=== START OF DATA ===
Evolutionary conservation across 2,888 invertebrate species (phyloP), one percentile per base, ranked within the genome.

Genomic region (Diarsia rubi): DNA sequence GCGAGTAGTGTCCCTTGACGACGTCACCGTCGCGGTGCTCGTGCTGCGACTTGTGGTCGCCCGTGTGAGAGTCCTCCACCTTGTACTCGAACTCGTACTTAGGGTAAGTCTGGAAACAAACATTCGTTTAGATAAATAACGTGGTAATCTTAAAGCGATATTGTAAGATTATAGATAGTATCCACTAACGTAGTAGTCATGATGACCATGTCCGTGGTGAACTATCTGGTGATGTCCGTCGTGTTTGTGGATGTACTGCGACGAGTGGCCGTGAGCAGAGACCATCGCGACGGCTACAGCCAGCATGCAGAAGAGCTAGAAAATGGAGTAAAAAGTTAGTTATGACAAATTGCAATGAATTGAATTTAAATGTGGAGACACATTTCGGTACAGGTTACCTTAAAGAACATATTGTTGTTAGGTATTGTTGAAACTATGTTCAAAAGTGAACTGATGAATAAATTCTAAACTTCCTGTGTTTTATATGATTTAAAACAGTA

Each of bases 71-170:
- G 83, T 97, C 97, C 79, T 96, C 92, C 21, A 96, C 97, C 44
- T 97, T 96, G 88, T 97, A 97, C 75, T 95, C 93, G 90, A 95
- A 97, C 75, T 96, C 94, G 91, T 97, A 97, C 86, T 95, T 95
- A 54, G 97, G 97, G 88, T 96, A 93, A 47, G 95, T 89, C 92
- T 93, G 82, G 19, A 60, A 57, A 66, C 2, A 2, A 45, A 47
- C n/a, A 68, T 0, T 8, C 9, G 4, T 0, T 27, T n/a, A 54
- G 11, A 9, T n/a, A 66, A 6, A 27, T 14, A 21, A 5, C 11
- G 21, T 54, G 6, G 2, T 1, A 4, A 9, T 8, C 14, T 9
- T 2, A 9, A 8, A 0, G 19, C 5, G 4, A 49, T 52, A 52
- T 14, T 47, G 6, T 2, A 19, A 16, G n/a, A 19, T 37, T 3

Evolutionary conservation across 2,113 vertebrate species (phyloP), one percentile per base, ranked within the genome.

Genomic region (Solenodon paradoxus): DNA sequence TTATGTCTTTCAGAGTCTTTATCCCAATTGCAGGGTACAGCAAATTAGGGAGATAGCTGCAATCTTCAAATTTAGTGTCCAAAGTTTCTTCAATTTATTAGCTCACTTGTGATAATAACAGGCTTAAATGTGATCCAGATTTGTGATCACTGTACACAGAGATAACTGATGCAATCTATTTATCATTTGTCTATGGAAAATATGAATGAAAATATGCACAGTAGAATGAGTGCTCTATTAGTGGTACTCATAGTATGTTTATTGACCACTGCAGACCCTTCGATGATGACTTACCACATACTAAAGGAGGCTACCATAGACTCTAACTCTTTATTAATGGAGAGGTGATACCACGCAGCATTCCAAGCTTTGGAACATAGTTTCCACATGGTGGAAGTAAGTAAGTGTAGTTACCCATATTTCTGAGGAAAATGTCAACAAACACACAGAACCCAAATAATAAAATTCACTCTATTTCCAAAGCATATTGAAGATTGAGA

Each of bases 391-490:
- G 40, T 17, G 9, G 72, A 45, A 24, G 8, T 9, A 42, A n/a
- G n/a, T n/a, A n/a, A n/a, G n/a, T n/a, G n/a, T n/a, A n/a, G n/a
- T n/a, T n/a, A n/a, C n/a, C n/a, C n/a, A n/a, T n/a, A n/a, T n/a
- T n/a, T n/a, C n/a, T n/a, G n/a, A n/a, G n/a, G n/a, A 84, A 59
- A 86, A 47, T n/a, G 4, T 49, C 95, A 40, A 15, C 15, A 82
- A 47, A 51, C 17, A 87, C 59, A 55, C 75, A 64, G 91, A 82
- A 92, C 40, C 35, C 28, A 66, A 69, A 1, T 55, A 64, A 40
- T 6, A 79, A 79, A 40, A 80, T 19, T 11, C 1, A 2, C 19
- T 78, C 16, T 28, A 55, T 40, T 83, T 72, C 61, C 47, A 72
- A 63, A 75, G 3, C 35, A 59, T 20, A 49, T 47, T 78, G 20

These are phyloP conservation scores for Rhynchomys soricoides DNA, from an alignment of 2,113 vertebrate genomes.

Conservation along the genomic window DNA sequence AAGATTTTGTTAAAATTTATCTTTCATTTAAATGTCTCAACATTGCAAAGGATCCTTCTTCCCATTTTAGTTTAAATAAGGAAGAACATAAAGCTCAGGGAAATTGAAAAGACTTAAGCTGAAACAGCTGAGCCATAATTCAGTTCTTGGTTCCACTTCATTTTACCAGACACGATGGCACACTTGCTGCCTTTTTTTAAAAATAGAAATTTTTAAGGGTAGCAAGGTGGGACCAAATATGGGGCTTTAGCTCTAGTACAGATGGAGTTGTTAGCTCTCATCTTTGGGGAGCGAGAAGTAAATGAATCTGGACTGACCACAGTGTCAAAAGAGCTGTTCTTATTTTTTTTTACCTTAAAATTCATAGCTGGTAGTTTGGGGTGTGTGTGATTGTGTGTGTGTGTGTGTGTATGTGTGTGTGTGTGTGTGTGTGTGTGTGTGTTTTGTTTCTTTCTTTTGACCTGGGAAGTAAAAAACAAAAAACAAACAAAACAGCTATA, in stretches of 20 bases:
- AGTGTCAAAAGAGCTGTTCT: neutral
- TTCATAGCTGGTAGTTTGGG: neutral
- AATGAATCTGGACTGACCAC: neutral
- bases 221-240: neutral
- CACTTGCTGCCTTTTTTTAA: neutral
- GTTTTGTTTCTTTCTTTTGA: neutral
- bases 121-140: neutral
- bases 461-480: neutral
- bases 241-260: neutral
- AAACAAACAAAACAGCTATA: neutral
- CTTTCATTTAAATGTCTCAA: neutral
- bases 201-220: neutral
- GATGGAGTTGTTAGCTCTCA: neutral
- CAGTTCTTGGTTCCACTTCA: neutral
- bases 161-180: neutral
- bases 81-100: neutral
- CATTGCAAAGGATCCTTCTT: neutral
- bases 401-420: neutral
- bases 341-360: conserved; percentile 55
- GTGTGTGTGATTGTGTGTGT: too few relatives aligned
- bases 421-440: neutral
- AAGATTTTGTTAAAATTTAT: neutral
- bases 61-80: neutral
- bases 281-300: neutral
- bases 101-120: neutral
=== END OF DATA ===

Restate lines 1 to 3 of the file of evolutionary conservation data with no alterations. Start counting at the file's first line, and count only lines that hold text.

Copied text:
Evolutionary conservation across 2,888 invertebrate species (phyloP), one percentile per base, ranked within the genome.

Genomic region (Diarsia rubi): DNA sequence GCGAGTAGTGTCCCTTGACGACGTCACCGTCGCGGTGCTCGTGCTGCGACTTGTGGTCGCCCGTGTGAGAGTCCTCCACCTTGTACTCGAACTCGTACTTAGGGTAAGTCTGGAAACAAACATTCGTTTAGATAAATAACGTGGTAATCTTAAAGCGATATTGTAAGATTATAGATAGTATCCACTAACGTAGTAGTCATGATGACCATGTCCGTGGTGAACTATCTGGTGATGTCCGTCGTGTTTGTGGATGTACTGCGACGAGTGGCCGTGAGCAGAGACCATCGCGACGGCTACAGCCAGCATGCAGAAGAGCTAGAAAATGGAGTAAAAAGTTAGTTATGACAAATTGCAATGAATTGAATTTAAATGTGGAGACACATTTCGGTACAGGTTACCTTAAAGAACATATTGTTGTTAGGTATTGTTGAAACTATGTTCAAAAGTGAACTGATGAATAAATTCTAAACTTCCTGTGTTTTATATGATTTAAAACAGTA

Each of bases 71-170: